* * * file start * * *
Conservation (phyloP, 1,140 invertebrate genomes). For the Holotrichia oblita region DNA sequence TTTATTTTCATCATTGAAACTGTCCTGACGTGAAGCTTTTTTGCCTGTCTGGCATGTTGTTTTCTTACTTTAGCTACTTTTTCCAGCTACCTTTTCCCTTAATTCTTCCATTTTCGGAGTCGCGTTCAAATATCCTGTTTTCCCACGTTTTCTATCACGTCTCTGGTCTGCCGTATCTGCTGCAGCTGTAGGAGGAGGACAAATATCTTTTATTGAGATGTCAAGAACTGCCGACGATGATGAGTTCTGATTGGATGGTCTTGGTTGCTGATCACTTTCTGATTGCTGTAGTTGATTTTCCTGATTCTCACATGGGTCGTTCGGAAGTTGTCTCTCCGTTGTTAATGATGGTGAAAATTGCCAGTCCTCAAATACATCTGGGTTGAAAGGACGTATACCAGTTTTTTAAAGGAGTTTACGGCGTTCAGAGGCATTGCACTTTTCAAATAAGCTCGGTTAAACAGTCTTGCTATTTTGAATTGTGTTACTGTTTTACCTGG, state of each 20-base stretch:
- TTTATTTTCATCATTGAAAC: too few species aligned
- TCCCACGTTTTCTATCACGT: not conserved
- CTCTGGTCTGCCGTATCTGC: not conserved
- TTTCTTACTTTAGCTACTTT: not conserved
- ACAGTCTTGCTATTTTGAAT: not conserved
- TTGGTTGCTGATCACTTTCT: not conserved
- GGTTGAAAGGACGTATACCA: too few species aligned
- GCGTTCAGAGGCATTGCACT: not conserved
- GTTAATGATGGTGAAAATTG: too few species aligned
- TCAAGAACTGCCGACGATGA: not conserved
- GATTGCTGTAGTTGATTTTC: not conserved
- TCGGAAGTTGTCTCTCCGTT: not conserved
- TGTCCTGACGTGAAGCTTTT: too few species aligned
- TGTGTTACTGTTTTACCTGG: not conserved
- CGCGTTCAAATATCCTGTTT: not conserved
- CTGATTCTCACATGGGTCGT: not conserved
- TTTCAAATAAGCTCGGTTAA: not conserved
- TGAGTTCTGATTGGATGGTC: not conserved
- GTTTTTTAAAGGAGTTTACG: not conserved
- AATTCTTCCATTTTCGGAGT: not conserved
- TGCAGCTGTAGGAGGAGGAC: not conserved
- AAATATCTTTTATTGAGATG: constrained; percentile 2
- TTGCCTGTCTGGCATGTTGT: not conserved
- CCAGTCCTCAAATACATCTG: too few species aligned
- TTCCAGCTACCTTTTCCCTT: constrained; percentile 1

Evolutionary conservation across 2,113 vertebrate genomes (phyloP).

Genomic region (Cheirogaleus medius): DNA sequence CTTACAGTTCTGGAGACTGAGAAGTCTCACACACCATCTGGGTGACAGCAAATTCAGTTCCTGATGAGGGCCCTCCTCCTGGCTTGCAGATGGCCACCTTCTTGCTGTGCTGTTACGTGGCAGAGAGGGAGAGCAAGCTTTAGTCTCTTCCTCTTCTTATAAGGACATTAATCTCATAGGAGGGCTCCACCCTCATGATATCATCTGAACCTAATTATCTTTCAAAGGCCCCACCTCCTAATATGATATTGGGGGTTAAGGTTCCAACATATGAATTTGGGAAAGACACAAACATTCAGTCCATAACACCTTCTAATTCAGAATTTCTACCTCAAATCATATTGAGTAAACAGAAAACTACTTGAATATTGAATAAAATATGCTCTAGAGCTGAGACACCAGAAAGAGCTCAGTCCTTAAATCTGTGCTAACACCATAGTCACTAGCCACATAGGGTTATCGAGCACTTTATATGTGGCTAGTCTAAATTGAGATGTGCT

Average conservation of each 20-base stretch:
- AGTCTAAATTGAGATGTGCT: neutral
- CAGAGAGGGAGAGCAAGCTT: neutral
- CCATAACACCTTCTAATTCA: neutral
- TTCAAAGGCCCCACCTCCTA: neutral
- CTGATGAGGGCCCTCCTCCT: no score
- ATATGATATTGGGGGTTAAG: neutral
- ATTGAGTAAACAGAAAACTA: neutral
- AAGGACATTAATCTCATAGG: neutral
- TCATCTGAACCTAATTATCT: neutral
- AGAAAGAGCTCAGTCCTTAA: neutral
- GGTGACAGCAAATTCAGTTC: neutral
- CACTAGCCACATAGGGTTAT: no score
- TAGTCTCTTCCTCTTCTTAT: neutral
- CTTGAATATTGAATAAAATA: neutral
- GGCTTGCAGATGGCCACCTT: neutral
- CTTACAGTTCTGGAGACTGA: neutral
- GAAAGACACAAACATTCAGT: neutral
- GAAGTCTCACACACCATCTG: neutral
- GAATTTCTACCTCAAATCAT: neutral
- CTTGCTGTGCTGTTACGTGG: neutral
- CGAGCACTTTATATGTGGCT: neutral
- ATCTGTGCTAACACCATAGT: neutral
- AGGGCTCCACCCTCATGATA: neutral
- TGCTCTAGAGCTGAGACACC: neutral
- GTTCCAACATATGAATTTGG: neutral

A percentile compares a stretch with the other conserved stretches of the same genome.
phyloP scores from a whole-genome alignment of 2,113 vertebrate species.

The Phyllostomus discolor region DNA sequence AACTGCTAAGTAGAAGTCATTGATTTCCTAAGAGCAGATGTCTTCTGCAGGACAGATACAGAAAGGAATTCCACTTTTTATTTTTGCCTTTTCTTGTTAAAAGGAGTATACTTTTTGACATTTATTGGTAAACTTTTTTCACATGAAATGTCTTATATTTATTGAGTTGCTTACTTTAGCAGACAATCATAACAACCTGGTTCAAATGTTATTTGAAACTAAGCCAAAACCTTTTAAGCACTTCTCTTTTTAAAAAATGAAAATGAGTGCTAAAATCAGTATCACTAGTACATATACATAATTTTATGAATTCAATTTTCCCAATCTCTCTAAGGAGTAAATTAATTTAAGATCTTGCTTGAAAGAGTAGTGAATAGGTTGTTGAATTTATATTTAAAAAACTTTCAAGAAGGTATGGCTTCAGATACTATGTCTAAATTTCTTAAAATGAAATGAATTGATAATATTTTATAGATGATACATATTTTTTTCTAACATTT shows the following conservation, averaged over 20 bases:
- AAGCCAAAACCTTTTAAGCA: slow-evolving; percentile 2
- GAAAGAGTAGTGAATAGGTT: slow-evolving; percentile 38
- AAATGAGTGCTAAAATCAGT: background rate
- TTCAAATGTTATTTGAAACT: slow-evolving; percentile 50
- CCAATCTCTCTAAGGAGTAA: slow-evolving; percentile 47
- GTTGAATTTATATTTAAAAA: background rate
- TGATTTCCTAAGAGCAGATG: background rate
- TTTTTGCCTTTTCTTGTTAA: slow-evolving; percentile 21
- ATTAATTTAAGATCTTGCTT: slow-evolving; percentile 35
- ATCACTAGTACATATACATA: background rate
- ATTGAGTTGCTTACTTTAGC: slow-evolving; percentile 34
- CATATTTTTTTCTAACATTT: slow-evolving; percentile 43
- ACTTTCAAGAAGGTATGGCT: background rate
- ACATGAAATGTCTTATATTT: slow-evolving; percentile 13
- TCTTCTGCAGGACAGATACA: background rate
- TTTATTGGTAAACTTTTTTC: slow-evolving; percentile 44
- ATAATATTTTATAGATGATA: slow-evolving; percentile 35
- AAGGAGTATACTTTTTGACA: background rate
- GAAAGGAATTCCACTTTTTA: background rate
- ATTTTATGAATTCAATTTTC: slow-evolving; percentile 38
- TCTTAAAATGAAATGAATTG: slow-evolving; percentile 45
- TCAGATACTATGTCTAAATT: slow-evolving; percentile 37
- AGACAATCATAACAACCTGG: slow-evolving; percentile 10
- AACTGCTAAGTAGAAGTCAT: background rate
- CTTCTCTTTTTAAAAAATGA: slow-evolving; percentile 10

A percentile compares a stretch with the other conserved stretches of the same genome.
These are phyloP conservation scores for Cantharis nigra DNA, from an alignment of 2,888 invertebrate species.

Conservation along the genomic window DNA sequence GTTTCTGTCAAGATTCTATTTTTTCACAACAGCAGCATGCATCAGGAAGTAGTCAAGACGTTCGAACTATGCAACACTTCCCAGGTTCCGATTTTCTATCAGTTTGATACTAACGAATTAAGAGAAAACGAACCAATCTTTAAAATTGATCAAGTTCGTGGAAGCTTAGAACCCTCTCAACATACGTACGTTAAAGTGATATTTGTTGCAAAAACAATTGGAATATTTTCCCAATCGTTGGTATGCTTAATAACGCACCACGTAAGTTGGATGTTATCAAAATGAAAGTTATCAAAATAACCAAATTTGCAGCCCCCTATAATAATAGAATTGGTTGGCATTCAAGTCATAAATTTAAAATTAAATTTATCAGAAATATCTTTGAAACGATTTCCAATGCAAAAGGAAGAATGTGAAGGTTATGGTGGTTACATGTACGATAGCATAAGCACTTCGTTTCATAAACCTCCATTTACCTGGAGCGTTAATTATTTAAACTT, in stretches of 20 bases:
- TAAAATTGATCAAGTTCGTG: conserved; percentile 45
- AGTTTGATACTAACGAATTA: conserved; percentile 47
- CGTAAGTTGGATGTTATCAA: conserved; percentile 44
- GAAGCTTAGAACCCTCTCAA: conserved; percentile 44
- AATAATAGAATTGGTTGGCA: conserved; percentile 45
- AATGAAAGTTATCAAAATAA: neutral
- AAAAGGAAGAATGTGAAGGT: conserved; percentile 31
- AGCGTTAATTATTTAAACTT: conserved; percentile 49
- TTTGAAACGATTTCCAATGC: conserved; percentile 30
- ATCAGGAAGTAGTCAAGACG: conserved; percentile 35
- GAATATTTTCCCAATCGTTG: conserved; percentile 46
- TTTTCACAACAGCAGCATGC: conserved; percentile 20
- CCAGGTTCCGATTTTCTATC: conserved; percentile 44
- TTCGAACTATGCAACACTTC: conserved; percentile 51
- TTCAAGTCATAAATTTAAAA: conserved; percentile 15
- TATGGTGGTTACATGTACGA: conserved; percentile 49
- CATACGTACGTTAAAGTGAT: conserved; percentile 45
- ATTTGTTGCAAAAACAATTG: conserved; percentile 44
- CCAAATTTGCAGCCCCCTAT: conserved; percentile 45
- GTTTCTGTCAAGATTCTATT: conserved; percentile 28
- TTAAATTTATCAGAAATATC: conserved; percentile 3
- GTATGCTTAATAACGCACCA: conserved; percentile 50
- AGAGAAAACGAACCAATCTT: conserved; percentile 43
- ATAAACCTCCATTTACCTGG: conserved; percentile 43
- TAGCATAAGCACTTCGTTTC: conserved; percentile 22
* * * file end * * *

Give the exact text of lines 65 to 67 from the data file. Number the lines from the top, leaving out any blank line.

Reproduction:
- TTTTTGCCTTTTCTTGTTAA: slow-evolving; percentile 21
- ATTAATTTAAGATCTTGCTT: slow-evolving; percentile 35
- ATCACTAGTACATATACATA: background rate